This written gem (discovered by ITASA NBer, Emily Kuo) explores the significance of one’s identity and how far it can truly go - so far as transforming a country to rise above its previous conqueror.
The distinct traits I had always described as that “Taiwanese humility” is well-described as “inclusiveness” in this article and I couldn’t agree more.
"For the Chinese, being Chinese is an objective fact. You can’t become Chinese. You are born it. But for the Taiwanese there’s the possibility of choosing to be Taiwanese," a process that allows meaningful cultural differences while being a part of the nation… "It’s a postcolonial identity. Inclusive. Open."
My New York Comic Con experience has been a memorable and fabulous experience in a lot of ways. I’m going to talk about the positives later on, but for now, I have to report something more serious and disgusting. I’m recording it as I remember it with as much detail as…
ASIAN AMERICAN DISNEY PRINCESSES:
by Kim (annakimskywalker) & Donnie (donniekompany)
11x17 inkjet prints
Most of us grew up watching Disney classics featuring the beautiful Disney princesses we all know and love. Disney was and continues to be a staple in the lives of many children. However, despite how much we admired these princesses, it was difficult relating to them because they didn’t physically represent us. Take a look at any Disney princess product and you will see the preference towards the White princesses, white washing of princesses of color (skin color, facial features, etc), and the shoving of these princesses to the side.
In the 76 years since Snow White was released, there have been 12 (soon to be 13) Disney princesses, only 5 of whom are women of color (Jasmine in 1992, Pocahontas in 1995, Mulan in 1998, Kida in 2001, and Tiana in 2009). It took 55 years to portray a woman of color as a princess, and these portrayals also came with problematic and inaccurate representations of their respective cultures & histories (not to mention Tiana was a frog more than half of the movie).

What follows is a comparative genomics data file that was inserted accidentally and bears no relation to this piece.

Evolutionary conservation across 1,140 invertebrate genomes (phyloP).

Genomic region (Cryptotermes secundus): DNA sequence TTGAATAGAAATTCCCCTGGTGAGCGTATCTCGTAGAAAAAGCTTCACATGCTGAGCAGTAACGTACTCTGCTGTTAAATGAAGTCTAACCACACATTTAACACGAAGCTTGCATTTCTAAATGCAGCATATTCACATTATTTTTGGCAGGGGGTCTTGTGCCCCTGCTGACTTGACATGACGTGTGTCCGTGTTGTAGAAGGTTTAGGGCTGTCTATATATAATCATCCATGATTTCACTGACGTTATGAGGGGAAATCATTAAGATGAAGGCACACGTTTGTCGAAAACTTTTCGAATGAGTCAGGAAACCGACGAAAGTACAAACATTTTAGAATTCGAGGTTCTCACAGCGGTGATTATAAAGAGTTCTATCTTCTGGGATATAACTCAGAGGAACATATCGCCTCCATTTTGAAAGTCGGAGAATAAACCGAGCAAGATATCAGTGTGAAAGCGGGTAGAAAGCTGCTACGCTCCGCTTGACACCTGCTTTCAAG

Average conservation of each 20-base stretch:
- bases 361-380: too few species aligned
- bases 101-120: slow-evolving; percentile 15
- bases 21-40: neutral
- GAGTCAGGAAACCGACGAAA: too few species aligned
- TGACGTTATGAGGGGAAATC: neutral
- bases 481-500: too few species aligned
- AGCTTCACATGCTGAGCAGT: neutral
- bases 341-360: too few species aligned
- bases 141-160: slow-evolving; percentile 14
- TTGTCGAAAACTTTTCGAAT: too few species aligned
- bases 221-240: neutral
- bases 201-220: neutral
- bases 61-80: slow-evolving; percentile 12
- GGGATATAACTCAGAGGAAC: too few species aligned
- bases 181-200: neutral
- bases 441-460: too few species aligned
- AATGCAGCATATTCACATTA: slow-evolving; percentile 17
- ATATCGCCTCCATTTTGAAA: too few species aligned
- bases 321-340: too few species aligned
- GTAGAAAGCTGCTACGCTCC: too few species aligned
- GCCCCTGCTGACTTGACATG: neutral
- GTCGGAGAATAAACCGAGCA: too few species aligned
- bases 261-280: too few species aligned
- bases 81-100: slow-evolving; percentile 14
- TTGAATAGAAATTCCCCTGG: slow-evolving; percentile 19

How are young APIA children supposed to believe in “happy endings” when we don’t see them happening to people who look like us?
All of the above was the inspiration behind this photoshoot. We believe physically showing some of our favorite princesses as Asian American women will allow us to build more of a connection with the princesses who weren’t women of color, but who still possess qualities we admire and/or see in ourselves.
**These are just 5 of the 15 we recently showed at our university’s Asian American Studies Expo.
Andrea as Sleeping Beauty
Henna as Belle
Cat as Cinderella
Young as Snow White
Jenny as Tinkerbell
Editing: Kim & Rachelle
It’s been our tradition over the past few years to attend the Animethon in August during the summer! The first time I went, I was blown away by everyone’s costumes and enthusiasm! I vowed to dress up the next year but I was pregnant and in my third trimester when August rolled around. This year we…